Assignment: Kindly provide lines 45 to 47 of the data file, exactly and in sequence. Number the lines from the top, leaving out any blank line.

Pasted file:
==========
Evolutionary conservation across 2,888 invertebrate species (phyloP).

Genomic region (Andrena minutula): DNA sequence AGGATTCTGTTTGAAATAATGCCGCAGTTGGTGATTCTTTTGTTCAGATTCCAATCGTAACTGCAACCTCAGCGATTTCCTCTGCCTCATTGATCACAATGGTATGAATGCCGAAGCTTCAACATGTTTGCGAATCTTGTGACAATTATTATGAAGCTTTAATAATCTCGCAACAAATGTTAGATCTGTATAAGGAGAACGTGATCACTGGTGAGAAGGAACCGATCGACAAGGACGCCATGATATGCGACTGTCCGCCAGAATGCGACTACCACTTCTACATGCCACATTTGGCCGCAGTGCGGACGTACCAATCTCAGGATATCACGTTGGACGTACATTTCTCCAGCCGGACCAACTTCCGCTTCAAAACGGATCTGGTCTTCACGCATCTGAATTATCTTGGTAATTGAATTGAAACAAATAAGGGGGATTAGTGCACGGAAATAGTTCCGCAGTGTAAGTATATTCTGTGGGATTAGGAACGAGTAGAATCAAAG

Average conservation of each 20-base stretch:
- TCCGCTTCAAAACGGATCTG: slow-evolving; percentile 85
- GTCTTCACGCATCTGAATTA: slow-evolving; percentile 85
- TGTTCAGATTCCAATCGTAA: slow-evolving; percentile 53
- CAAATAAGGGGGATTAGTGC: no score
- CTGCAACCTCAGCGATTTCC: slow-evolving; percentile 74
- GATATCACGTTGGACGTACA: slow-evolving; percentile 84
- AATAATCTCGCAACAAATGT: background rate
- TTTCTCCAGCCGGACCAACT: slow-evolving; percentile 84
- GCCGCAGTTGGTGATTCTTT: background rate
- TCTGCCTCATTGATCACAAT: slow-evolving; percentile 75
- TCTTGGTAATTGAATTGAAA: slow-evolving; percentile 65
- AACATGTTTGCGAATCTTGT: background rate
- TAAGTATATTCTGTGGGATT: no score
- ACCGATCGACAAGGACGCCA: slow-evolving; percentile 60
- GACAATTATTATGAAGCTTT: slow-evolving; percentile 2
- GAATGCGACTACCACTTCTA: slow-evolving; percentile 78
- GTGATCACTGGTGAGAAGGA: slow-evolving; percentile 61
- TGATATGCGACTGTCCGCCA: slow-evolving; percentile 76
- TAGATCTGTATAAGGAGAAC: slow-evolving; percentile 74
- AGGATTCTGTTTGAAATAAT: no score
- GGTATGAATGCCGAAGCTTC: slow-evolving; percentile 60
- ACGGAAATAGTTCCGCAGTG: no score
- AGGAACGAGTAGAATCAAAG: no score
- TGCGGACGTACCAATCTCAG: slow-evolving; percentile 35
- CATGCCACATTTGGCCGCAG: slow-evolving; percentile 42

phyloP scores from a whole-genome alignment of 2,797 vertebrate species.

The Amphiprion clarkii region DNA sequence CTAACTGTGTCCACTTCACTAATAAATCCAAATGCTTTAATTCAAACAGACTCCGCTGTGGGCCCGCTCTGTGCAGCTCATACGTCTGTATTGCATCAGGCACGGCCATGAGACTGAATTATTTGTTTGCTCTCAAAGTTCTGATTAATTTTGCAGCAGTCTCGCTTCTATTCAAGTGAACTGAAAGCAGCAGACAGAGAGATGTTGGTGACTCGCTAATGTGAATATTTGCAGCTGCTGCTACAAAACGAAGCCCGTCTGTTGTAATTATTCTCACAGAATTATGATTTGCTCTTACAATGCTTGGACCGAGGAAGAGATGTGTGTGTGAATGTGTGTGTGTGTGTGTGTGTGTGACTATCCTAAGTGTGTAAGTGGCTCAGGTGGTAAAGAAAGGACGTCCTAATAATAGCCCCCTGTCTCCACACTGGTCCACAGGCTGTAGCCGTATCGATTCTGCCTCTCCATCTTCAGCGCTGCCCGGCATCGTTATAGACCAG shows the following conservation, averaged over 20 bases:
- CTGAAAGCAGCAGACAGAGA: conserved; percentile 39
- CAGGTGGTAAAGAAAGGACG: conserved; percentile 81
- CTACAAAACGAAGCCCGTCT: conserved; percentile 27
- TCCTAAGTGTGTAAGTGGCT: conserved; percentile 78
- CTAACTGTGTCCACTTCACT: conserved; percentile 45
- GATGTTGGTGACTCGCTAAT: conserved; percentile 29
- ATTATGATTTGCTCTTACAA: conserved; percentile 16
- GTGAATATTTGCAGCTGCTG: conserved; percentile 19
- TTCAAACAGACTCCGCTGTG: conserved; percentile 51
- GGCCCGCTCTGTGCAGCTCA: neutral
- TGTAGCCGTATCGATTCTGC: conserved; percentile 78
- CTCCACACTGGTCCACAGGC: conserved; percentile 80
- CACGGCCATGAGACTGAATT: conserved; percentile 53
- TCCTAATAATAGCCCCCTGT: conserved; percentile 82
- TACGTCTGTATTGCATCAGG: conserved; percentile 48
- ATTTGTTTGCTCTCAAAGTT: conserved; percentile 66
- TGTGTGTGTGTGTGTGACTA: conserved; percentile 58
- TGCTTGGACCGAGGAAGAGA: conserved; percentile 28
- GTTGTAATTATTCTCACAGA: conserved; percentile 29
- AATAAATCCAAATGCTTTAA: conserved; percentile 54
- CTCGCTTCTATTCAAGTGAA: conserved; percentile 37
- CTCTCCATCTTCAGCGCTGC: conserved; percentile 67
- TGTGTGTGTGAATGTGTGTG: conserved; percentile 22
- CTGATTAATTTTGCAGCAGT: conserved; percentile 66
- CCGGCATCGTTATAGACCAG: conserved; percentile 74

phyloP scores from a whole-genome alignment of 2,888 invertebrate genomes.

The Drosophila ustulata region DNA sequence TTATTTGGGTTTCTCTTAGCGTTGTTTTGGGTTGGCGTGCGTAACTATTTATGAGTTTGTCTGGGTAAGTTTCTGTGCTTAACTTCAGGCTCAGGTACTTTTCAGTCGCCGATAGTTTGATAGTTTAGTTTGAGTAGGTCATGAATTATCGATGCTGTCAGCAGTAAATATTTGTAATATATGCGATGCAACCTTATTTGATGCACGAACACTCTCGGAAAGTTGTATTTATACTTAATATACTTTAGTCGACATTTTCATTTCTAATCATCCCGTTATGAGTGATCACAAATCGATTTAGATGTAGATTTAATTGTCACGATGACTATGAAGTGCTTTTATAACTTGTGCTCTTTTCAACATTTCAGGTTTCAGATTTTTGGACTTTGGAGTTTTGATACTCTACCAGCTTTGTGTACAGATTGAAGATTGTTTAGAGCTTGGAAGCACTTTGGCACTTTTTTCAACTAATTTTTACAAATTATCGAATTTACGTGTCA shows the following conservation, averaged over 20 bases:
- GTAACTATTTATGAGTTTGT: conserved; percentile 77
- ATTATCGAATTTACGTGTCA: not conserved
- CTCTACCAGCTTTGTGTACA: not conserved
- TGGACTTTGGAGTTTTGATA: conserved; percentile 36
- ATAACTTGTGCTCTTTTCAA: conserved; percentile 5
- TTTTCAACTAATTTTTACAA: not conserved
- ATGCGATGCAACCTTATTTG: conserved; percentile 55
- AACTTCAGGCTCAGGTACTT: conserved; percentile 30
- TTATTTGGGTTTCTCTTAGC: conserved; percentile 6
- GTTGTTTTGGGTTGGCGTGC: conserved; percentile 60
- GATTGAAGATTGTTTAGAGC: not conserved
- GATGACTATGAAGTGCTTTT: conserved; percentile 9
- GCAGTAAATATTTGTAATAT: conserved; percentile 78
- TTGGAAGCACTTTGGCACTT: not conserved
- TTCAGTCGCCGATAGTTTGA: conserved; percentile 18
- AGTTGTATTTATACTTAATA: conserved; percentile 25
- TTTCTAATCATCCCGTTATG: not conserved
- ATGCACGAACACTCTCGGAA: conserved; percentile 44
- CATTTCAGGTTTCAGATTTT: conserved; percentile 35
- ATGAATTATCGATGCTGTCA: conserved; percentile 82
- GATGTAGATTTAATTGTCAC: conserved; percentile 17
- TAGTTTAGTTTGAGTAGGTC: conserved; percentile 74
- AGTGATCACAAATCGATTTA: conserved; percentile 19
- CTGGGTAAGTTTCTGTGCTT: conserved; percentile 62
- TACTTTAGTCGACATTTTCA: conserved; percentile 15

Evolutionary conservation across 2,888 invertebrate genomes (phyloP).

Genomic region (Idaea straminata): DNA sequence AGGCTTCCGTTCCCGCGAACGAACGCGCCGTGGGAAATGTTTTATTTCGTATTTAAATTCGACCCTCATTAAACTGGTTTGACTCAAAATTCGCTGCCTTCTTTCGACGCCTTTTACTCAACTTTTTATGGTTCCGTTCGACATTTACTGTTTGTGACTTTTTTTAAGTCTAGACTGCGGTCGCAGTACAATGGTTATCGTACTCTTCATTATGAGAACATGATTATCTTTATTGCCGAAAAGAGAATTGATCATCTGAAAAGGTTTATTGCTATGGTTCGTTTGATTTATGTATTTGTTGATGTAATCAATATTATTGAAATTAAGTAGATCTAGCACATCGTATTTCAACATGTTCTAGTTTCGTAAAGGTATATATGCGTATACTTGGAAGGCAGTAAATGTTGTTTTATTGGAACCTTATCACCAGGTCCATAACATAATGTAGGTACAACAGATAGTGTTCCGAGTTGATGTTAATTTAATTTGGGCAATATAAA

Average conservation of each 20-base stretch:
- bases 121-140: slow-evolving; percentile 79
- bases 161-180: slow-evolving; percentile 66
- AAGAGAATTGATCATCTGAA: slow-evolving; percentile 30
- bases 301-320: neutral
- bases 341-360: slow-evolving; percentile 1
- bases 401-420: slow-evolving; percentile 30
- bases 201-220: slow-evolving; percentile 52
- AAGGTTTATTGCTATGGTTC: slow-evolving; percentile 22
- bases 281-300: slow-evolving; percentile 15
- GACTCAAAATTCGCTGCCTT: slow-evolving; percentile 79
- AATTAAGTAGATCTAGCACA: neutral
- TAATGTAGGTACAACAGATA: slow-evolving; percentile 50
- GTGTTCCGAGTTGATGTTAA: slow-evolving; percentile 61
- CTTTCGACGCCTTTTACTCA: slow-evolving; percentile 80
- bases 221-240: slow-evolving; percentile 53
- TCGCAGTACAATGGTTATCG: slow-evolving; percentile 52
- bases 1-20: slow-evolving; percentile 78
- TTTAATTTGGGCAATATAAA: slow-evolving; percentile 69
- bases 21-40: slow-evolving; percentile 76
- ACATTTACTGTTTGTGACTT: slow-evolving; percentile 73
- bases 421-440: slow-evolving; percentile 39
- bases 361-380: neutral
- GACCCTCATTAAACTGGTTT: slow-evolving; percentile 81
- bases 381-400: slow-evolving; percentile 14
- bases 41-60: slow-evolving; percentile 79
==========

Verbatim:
- TACGTCTGTATTGCATCAGG: conserved; percentile 48
- ATTTGTTTGCTCTCAAAGTT: conserved; percentile 66
- TGTGTGTGTGTGTGTGACTA: conserved; percentile 58